This is as good a time as any to revisit a hypothesis I first laid out several decades ago, most likely in a column for The Guardian.
Back then, inflation was running at a brisk pace that no one dared mention for fear of being charged with a crime against National Security or banished to Gashua, in the remote Northeast of Nigeria, the unlikeliest candidate then for host to a federal university. Ask the venerable Professor TS David-West.
But the rate of inflation could not have been lower than what obtains today – 18. 5 per cent, most likely understated. The “settlement culture” was flourishing as never before, especially in the wake of the “June 12” crisis, and the Mint was sent into overdrive to churn out the lolly.
The political terrain was saturated with cash, and the Central Bank knew better than to even create the illusion that it was mopping up excess liquidity; doing so would have subverted the settlement culture under-girded by national policy.
Today, ever so often, the Central Bank steps in to sell treasury bonds and take other measures to curb excess liquidity and thus tame inflation. Yet, despite the CBN’s exertions, that pesky metric stands at a disconcerting 18.5 per cent.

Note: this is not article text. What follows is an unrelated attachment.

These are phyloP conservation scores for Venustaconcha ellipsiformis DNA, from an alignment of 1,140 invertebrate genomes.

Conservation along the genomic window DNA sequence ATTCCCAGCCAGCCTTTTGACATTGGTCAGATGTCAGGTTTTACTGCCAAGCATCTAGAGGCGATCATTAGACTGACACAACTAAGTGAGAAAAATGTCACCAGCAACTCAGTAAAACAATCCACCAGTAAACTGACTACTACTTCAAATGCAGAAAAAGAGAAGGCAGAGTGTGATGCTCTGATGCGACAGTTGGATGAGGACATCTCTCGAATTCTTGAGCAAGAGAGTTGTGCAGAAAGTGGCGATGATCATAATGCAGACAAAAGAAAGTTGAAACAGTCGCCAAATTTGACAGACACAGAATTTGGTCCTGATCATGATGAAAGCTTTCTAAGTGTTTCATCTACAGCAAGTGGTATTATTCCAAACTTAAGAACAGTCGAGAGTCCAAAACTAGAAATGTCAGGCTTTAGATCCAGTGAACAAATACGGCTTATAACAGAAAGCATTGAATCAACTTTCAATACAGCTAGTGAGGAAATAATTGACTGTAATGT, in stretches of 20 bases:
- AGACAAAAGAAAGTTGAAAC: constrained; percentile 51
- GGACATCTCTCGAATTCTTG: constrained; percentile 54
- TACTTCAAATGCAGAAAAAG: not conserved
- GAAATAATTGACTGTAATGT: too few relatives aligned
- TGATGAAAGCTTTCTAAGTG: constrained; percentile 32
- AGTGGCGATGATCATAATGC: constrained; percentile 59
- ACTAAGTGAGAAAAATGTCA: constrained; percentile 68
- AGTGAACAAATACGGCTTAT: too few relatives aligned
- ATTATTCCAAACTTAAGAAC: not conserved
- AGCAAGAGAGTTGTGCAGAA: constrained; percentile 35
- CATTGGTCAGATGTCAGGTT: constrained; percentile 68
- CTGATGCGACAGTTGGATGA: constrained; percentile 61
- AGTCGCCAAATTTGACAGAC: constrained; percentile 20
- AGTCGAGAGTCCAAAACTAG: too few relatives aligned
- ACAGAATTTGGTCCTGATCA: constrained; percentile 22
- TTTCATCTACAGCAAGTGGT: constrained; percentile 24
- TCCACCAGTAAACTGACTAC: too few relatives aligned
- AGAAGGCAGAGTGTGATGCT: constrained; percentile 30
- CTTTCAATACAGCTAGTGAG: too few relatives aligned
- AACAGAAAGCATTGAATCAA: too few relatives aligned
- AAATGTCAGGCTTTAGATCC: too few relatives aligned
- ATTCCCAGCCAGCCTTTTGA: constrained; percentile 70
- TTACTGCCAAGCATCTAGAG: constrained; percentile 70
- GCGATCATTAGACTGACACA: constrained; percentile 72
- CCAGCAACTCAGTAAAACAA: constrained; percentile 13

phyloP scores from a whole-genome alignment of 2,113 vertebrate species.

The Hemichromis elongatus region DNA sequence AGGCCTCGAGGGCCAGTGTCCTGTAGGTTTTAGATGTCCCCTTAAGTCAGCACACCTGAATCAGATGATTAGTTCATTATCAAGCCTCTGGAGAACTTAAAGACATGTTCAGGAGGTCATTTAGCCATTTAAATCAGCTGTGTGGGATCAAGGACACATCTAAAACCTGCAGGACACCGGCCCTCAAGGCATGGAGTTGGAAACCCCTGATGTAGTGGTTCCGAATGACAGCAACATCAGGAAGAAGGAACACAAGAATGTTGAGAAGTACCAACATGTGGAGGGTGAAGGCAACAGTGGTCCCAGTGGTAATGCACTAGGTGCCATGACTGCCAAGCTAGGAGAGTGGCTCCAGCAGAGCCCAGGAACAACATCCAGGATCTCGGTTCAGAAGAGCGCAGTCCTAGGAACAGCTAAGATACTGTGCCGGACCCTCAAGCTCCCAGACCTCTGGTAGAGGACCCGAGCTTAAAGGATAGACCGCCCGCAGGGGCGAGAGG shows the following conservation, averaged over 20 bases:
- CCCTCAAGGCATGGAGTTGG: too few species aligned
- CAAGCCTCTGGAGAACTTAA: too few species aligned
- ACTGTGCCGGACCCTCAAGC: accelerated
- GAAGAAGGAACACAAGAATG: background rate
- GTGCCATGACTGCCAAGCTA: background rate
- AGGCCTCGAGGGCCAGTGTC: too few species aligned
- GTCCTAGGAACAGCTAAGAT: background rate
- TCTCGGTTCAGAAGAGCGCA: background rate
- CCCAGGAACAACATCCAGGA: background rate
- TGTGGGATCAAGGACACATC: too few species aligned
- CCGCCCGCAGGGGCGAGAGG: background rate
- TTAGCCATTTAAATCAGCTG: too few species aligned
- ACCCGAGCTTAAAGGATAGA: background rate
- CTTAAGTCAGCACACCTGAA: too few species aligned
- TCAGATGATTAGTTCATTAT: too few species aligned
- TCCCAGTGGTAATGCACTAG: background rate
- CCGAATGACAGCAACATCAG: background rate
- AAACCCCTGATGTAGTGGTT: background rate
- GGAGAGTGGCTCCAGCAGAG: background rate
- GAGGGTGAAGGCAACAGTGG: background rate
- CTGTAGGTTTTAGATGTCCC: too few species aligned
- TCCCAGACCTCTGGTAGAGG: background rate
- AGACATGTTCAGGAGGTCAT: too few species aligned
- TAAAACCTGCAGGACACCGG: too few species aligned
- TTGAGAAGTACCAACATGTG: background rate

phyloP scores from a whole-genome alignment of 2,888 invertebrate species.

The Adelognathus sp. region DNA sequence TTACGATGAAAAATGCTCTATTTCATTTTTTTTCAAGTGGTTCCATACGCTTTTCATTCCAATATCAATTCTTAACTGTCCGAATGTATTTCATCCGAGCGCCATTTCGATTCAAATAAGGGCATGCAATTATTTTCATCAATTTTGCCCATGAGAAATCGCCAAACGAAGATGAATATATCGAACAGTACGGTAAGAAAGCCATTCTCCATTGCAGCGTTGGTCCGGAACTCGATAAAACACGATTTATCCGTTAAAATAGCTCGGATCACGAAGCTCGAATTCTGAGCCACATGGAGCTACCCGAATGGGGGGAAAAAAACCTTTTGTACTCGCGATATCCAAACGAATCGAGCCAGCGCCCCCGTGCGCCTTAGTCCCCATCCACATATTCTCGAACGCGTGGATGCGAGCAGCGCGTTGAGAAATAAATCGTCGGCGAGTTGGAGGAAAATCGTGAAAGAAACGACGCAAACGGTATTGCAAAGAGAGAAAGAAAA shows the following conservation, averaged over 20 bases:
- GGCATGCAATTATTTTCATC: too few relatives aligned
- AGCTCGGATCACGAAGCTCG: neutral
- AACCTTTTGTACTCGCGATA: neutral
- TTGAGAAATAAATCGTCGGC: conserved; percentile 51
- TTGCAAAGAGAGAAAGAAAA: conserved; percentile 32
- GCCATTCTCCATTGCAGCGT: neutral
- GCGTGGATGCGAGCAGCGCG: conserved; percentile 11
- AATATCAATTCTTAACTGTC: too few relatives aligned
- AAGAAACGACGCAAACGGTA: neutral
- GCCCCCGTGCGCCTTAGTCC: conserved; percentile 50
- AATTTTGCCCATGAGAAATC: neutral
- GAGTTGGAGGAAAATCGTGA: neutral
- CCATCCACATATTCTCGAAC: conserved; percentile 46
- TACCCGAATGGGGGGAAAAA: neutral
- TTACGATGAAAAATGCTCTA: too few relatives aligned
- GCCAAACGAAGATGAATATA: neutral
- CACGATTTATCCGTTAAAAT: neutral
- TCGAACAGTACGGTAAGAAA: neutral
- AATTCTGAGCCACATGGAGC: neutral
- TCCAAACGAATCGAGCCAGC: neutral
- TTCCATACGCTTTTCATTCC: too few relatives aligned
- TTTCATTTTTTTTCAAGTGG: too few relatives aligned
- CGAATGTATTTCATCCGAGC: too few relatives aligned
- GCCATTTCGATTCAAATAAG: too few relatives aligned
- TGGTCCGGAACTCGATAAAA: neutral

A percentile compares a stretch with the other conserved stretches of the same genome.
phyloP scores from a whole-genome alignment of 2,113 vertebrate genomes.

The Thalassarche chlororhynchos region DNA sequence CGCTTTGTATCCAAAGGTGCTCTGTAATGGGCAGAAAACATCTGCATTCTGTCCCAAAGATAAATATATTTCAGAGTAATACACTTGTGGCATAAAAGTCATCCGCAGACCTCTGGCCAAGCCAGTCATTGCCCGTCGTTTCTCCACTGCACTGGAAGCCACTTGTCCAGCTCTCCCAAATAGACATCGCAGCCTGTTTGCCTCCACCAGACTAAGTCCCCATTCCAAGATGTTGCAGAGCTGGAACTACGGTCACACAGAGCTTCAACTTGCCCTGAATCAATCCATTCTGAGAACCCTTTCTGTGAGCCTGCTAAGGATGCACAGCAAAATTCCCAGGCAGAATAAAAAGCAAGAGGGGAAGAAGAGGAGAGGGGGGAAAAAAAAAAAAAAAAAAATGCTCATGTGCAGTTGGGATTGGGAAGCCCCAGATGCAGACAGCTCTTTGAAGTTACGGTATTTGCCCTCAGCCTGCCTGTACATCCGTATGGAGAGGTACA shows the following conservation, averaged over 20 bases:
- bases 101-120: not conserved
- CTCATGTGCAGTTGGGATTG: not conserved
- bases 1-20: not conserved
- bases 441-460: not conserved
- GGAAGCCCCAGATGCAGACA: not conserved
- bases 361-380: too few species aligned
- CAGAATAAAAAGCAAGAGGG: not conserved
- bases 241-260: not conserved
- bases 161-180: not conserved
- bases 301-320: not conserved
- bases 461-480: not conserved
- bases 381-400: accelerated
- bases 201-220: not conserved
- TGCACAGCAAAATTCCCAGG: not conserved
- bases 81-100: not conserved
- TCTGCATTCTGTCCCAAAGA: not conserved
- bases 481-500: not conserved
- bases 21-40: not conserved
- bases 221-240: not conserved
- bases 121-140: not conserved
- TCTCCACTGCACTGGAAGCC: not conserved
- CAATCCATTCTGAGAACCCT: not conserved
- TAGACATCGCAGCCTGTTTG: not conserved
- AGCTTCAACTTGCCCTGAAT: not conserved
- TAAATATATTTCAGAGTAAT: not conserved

With this background, I can now proceed to the hypothesis I adumbrated several decades ago. I called it the literary theory of inflation. In retrospect, I have re-christened it the lexical theory of inflation.
Now, according to the best authorities, inflation is the rate at which the general level of prices of goods and services is rising and, consequently, the purchasing power of currency is falling.
That seems to be the condition of the Nigerian economy today. There is plenty of anecdotal evidence for it. Two close relations tell me that within a week of taking out N100, 000 from the bank, it is all gone, with little to show for it. They tell me they have to make an inventory of their purchases and spending just to convince themselves that they had not been chiseled out of the money by a pick-pocket or a shopkeeper.
How those who earn the minimum wage of N18,000 a month – which many state governments say they cannot pay, and have in any case not paid for six months running – how such people live from one day to the next must be one of the nation’s best-kept secrets.
At this point, the reader must be wondering: What has lexis got to do with inflation?
Lexical inflation, as I operationalise it in this submission, is the rate at which the idiom, the vocabulary of public discourse is billowing, consequently eroding the power and meaning of language.